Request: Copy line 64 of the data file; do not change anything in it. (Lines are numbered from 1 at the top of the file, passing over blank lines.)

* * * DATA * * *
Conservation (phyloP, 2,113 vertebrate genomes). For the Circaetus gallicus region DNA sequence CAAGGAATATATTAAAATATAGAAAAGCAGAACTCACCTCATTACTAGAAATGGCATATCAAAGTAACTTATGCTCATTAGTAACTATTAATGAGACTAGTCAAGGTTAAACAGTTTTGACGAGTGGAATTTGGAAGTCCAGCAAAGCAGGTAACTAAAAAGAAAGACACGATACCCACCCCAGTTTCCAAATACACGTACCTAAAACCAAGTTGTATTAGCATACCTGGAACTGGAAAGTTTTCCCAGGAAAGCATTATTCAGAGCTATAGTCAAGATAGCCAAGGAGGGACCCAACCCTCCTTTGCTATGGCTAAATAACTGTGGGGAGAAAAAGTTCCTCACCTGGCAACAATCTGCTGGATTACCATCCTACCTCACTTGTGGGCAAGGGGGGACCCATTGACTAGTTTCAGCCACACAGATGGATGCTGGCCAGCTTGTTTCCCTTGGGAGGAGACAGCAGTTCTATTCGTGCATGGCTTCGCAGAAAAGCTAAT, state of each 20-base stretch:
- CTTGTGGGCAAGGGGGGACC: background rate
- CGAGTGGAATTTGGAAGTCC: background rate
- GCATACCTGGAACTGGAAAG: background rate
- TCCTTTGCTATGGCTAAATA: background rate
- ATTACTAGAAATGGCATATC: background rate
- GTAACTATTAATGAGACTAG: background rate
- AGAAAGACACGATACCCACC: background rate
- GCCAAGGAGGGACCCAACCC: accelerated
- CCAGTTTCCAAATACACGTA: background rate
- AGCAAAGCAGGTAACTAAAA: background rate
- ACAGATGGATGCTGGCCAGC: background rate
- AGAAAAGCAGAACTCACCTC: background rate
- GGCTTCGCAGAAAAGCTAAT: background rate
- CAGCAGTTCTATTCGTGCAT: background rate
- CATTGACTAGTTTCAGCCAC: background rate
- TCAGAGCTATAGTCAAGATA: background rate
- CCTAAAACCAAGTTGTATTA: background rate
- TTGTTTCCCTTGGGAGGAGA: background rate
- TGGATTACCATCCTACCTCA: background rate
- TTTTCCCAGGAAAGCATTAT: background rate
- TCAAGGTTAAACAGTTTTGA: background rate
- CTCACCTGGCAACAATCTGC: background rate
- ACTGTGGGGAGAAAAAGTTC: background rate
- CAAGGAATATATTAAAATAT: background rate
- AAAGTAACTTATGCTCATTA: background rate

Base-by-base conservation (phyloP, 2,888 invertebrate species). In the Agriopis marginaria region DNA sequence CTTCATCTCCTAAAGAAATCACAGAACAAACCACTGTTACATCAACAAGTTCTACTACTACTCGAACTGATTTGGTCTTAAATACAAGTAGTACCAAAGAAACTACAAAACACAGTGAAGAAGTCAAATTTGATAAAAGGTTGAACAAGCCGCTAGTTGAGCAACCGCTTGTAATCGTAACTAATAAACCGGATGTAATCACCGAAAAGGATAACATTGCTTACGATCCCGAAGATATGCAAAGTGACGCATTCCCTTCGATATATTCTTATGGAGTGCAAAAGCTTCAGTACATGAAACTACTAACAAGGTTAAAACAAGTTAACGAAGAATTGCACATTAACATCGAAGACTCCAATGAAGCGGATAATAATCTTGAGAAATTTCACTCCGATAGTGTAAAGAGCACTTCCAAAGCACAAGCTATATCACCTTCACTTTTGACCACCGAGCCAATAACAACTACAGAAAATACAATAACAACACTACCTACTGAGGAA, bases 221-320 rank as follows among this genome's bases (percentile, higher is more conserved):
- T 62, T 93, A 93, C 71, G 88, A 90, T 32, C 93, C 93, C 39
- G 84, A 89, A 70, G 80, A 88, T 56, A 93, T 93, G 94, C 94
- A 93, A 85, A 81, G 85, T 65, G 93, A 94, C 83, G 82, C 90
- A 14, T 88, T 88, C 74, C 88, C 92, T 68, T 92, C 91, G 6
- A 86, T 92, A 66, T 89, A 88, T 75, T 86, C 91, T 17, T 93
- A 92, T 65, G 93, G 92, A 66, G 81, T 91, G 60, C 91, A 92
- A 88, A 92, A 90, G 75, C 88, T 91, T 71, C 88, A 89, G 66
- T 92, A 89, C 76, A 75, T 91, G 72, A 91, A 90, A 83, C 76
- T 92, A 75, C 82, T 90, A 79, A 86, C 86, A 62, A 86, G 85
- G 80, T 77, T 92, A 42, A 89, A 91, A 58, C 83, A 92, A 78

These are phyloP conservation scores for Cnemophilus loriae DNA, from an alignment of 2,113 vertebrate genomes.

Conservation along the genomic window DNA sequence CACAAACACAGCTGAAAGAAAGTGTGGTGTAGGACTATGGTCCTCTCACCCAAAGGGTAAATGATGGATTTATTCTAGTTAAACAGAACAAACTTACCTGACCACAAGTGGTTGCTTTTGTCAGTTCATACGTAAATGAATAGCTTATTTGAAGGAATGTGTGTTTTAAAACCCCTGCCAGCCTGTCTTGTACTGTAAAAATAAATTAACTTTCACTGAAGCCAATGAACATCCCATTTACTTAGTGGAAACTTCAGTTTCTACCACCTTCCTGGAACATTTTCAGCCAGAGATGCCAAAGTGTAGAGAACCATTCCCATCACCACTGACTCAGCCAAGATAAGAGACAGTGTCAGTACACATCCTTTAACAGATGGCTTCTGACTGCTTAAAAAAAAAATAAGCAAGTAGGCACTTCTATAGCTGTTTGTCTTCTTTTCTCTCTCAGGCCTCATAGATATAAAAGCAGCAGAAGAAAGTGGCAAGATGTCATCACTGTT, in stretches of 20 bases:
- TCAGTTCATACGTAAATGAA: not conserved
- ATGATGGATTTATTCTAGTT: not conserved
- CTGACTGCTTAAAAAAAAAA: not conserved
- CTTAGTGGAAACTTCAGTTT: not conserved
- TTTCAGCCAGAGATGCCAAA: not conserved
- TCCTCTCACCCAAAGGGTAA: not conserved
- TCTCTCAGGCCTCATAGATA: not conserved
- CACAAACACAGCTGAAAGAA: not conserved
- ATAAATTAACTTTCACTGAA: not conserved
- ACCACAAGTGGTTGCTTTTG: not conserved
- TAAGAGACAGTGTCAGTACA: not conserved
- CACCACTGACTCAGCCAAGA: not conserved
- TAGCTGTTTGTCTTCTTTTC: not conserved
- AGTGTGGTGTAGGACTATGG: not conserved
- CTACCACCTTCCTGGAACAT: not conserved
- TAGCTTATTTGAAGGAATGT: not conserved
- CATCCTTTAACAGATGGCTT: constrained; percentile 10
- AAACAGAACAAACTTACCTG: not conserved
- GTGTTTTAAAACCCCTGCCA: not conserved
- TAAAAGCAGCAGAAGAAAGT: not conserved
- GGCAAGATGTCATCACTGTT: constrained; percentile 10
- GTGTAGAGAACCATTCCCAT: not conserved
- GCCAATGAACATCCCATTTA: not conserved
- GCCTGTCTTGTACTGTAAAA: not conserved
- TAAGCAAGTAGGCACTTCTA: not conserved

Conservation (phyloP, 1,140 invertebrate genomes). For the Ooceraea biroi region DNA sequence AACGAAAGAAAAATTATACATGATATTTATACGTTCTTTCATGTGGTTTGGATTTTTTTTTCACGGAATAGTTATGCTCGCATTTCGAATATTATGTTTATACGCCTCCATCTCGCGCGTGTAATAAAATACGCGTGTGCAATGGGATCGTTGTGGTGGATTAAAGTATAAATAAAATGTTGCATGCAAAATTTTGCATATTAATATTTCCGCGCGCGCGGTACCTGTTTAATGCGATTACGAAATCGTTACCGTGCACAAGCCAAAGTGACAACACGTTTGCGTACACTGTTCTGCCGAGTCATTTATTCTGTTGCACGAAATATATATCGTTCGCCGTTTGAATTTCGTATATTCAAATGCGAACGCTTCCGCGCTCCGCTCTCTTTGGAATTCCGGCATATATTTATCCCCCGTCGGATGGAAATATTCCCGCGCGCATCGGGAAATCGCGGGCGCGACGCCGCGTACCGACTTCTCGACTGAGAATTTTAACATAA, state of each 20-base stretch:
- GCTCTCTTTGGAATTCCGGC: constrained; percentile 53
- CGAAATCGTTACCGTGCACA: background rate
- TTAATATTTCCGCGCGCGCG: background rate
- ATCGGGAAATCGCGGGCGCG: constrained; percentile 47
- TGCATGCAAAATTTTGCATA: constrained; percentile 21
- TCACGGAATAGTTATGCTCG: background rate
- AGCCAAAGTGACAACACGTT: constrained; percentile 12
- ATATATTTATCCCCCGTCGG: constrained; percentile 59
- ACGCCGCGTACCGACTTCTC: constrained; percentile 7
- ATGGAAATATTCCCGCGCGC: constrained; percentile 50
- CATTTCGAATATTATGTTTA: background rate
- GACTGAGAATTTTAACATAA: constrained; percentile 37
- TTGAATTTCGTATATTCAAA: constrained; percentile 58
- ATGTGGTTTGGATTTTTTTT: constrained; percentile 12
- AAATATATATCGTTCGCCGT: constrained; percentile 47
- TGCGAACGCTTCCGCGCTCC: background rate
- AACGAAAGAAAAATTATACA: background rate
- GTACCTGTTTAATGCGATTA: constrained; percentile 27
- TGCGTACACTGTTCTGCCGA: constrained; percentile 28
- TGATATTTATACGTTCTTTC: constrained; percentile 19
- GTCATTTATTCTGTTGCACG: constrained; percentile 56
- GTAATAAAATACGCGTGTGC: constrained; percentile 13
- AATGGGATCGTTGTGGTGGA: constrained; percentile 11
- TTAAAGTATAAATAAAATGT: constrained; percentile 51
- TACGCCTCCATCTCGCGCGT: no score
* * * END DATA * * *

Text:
- TAAGCAAGTAGGCACTTCTA: not conserved